- I understood most of this.
- I suck at geometry.
- 45 minutes - It wasn't super hard. I took a while but I like solving long problems if I know where to start.
- I didn't understand it at all and 12-23 were really confusing.
- I was confused about the proof so I just skipped it.
- Took me...FOREVER. Well, about an hour and 15 minutes but no tears! (to which I replied "good!")
- It took about 25 minutes...not lost, but it took some thought.
- I'm not sure how long it took...it wasn't stressful though.

What surprised me is how much information I gained from these comments. As teachers, we often look out on a sea of faces that show all appearance of understanding. But these are the faces the kids have learned to put on...if they don't, the teacher might ask them pointed questions! That's scary.

Next, I asked kids to give me feedback about a quiz right after they took it. I had them write, red light, yellow light, or green light to describe how they felt about the quiz. Then I asked for specifics. The kids were really thoughtful. They know I've been writing math curriculum for the past 10 years and I let them know that their feedback is what can help math curriculum get better. Here are their comments:

- Last problem was hard. I could feel it in my memory but couldn’t do it. So I just put down what I knew.
- I felt good about the geometry parts but not the algebra.
- #11 and 13 were not fair.
- It felt more like a test than a quiz.
- I wish I could have studied for this.
- #12 was vague
- I felt like I understood the requirements to make a figure but am struggling on finding distances of segments of the figures
- It was challenging and I didn’t know how to do two problems but other than that it was okay.
- Overall I knew what to do. There was just a lot of work to show.
- Finding the x and y problems annoy me and I hate doing them, especially when I have to find measures after.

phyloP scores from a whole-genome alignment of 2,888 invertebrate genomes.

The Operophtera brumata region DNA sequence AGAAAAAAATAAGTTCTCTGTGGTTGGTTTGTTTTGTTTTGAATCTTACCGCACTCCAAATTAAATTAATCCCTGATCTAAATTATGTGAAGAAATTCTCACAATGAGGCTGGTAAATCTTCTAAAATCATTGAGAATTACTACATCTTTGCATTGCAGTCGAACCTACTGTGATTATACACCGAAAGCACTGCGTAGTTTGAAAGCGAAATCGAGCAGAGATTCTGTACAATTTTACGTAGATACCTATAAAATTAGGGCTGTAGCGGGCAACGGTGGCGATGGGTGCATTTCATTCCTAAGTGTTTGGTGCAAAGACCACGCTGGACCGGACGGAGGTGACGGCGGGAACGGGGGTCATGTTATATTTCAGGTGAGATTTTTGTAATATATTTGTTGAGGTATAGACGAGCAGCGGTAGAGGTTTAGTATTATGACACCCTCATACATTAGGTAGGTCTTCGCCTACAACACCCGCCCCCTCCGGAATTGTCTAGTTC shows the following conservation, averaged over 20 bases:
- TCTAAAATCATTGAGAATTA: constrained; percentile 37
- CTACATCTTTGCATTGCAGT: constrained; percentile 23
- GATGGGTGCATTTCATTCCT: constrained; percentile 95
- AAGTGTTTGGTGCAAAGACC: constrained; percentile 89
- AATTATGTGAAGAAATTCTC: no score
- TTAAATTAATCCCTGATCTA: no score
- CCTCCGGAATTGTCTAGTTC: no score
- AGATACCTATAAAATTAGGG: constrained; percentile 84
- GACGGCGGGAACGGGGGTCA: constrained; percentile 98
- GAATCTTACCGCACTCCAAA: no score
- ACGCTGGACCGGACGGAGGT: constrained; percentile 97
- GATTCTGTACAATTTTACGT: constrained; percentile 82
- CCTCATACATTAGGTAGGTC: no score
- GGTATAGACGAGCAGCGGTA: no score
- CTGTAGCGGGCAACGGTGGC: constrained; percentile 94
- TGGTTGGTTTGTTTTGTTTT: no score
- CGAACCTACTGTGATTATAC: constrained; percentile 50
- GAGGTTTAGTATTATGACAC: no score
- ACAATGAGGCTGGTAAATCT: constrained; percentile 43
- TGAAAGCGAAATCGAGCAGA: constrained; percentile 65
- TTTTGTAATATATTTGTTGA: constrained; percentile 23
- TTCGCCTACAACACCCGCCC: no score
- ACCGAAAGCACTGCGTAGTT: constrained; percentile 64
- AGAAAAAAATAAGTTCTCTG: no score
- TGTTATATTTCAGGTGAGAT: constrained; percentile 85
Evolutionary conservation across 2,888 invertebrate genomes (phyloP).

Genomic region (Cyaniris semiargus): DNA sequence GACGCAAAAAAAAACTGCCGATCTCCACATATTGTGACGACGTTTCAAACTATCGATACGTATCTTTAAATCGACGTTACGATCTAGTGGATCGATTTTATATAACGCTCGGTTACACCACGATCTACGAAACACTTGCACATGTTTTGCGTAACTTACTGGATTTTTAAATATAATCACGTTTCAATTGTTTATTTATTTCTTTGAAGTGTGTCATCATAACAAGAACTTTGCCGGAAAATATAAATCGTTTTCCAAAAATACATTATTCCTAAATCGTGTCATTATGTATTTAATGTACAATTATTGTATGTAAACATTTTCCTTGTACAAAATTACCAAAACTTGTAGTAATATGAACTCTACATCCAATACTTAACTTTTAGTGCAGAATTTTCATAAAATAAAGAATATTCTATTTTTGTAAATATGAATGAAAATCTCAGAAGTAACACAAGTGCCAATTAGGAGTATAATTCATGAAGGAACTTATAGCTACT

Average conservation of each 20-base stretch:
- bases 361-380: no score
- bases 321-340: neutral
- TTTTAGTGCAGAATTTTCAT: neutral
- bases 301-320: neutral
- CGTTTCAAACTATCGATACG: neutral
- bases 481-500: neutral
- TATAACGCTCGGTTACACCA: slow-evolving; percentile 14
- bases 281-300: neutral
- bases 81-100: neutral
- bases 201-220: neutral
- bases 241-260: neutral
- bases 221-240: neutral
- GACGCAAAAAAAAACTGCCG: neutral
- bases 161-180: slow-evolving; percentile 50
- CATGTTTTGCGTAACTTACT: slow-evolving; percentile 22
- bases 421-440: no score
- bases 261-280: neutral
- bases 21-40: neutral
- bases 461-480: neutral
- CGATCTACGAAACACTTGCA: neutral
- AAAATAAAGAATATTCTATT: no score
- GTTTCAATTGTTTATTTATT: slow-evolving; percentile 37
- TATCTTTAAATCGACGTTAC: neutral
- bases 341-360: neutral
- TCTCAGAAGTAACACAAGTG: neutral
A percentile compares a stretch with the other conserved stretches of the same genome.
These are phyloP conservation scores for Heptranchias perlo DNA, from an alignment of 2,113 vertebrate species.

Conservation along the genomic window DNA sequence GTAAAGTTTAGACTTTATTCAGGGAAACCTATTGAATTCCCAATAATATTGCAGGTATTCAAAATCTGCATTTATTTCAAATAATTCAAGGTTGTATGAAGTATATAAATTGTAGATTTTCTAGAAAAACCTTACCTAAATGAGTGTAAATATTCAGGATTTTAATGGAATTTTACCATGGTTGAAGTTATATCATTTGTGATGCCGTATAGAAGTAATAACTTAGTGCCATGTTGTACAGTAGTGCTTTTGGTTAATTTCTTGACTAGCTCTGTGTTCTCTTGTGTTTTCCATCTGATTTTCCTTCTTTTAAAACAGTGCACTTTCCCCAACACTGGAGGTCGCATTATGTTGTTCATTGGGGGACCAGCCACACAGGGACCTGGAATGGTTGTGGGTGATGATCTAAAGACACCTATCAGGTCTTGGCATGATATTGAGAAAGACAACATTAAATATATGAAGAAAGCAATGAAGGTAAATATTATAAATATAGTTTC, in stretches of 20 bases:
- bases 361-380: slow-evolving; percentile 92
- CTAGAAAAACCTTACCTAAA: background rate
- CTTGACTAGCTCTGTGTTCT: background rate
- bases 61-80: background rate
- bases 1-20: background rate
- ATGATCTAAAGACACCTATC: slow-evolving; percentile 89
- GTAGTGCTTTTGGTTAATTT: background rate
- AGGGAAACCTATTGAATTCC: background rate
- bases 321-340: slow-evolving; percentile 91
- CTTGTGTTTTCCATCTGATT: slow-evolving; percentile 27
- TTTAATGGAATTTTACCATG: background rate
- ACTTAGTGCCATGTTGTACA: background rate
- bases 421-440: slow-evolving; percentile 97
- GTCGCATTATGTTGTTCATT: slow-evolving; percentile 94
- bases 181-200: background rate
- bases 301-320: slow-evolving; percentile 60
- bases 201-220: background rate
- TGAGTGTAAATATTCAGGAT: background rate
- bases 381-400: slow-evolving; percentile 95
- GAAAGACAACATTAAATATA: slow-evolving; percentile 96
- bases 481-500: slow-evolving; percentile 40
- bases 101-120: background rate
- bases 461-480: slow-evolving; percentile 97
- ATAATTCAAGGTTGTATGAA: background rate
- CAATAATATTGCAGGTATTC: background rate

- #11 and 13 were hard and took up a lot of my time

Then, AND MOST IMPORTANTLY, I told the students how I responded to the comments. I agreed the quiz was too long and future quizzes would be shorter. I agreed to review algebra a bit more before some of the geometric concepts. I also pointed out the last comment brought up a very good point. Because two problems were overly difficult, this kept them from spending much needed time elsewhere on the quiz. So, it wasn't enough to simply "remove" 11 and 13, I needed to give them their "time" back. So, I let them make corrections, tell me where they went wrong, then gave them some points back. As a colleague of mine said, if there is a way I can get a kid to revisit a concept they didn't understand, I'm all for it. So, acknowledging that some of the quiz shortcomings could be a factor in deterring learning allowed students a second chance at a difficult concept.

What's my point to all this written dialogue? Kids need to feel safe it they are going to talk...it's really about a feeling you create. Depending on the students, it can take awhile or not. But it needs to start with questions that only the student can answer...how long? what did you think? how did you feel? I'm finding that writing them is safe for the kids...from there we'll go to dialogue in the classroom.

I'm happy, the door is now open...